winged guardian of the Hoover Dam


For his part, Lewis L. Strauss was to publicly speak for the anti-Communist right. His greatest role in government was to ultimately oversee the fullest use of nuclear arms and development, both behind the scenes as a Kuhn Loeb banker and a direct instrument of proliferation (in the guise of its most ardent watchdog).  In the specific organization of necessary elements to steer the successful execution of JFK’s assassination, no one appears more essentially vested and qualified than he. Two more sections of autobiographical excerpts below describe some of Strauss’s accomplishments during WWII in the Navy. In March of 1941, with the Bomb well on its way, Strauss received orders for active duty, “ten months before Pearl Harbor”. He described his call to service:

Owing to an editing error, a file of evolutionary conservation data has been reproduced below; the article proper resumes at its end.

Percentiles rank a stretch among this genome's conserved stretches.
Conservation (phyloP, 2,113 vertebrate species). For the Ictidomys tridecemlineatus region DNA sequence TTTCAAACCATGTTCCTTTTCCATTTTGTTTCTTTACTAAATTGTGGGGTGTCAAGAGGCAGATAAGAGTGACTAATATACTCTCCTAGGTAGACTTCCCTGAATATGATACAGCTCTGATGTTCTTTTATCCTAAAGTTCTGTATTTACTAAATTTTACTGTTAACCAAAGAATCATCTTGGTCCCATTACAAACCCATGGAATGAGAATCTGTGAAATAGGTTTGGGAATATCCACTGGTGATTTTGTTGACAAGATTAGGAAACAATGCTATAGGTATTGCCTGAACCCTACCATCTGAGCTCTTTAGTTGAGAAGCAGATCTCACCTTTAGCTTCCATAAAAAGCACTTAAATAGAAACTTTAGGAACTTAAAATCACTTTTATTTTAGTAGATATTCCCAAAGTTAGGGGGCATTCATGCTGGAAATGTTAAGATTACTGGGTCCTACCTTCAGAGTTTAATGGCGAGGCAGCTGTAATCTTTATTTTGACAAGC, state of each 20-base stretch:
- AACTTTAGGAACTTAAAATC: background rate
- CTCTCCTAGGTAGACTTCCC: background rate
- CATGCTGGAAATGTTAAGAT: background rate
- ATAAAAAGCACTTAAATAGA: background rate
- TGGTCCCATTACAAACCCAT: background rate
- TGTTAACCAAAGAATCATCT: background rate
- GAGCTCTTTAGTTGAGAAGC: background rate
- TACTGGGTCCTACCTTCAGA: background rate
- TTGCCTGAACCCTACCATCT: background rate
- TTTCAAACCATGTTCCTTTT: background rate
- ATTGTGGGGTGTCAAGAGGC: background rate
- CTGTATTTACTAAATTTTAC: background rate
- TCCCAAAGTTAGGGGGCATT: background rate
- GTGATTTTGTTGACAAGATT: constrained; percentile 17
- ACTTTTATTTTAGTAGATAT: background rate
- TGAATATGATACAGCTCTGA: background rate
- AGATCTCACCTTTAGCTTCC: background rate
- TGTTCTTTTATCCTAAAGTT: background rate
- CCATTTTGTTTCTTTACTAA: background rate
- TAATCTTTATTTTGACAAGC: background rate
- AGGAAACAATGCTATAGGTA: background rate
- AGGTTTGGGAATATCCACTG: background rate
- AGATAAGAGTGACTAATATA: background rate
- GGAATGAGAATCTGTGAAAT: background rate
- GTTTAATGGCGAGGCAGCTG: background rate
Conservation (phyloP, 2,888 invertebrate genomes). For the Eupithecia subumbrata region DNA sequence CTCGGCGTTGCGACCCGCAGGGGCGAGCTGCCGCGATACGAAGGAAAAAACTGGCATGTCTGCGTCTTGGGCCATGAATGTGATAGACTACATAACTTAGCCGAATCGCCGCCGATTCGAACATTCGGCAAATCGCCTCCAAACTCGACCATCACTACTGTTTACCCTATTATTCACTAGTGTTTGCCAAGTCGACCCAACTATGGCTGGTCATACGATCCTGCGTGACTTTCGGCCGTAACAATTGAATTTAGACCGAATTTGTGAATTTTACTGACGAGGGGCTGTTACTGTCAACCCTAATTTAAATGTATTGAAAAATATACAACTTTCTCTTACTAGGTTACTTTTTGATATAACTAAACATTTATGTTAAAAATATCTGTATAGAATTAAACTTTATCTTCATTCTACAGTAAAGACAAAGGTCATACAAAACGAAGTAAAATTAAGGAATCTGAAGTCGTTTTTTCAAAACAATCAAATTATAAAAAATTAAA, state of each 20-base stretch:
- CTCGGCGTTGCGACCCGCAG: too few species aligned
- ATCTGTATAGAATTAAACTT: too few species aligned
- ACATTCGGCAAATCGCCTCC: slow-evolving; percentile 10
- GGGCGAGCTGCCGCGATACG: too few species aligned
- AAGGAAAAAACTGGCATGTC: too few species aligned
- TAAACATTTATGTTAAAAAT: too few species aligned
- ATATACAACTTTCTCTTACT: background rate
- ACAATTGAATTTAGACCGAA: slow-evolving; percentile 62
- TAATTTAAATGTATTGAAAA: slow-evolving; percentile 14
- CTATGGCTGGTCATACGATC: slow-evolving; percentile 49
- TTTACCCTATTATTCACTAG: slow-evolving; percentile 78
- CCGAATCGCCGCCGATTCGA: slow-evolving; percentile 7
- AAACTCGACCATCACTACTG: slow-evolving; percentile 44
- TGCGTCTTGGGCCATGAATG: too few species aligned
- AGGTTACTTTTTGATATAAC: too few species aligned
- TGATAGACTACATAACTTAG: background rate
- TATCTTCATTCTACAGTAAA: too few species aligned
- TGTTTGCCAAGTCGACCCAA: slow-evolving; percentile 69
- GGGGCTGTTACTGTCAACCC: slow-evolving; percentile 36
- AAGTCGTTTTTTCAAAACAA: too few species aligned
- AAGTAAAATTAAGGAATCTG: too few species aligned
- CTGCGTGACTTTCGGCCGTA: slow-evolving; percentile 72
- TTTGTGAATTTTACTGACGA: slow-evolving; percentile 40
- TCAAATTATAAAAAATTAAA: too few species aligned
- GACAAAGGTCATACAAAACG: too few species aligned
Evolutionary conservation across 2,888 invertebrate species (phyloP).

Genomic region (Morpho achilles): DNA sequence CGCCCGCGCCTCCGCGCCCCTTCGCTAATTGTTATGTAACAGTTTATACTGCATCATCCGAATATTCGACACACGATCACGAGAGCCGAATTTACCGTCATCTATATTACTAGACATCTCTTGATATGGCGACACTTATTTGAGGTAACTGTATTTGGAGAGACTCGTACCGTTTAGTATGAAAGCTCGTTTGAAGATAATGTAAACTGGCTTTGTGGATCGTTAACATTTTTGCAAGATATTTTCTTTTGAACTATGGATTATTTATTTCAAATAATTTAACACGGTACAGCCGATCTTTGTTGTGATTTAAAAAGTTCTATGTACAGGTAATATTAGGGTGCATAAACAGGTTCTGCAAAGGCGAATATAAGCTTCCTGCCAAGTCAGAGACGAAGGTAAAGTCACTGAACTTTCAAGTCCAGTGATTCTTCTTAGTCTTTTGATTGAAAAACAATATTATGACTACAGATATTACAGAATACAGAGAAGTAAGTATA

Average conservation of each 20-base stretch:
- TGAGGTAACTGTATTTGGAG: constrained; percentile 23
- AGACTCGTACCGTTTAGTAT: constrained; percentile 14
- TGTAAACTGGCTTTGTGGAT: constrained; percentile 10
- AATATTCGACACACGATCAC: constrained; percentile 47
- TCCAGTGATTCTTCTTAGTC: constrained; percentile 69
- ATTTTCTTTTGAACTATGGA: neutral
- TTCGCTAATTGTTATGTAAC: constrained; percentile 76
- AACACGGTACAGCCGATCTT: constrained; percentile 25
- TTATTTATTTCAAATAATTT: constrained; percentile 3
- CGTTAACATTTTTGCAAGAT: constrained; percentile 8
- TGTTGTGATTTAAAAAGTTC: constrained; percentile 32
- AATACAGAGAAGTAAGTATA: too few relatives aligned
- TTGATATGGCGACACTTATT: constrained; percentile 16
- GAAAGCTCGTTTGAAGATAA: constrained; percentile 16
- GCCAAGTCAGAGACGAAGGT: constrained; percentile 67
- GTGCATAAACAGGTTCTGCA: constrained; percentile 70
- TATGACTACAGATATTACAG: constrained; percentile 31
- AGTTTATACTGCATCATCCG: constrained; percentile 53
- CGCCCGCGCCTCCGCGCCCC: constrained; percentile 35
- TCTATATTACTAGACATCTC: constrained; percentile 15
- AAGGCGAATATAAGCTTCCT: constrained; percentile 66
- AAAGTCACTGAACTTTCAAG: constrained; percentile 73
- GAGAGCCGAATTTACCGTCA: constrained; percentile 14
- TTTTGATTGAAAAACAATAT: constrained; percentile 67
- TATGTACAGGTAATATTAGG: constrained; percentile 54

[pp132-134, Men and Decisions] “The orders assigned me to duty with the Bureau of Ordnance… I had become acquainted with Admiral W.R. Furlong, chief of the bureau, just as these orders arrived he was transferred to a command in the Pacific. The new chief of reason of..ability, had been promoted over officers senior to him, was Rear Admiral William Henry Purnell Blandy… By professional specialty, he was a gunner –a ‘battleship admiral’– and proud of that tag… Blandy’s first action was to reorganize completely the Bureau of Ordnance…[T]he staff of only eighty regular officers..spread experience very thin. In consequence, the reserve officers had great opportunities… Some of us (myself in particular) were assigned to responsibilities for which we were unprepared… I was placed in charge of ordnance inspection with the astonshing designation General Inspector of Ordnance…  “As we had only a handful of qualified men, the first step was to train more immediately. I arranged for a school for dragooning civilian friends and acquaintances, [and] recruited some hundreds of men… [N]ine months later there was a trained staff of INOs (Inspectors of Naval Ordnance) at all the major centers of manufacturing…  There were also many of these plant inspectors for the Bureau of Ships, the Bureau of Aeronautics, and other Navy Bureaus and offices…independent of one another, even in the same plant… This led to the obvious conclusion that there should be one naval inspection service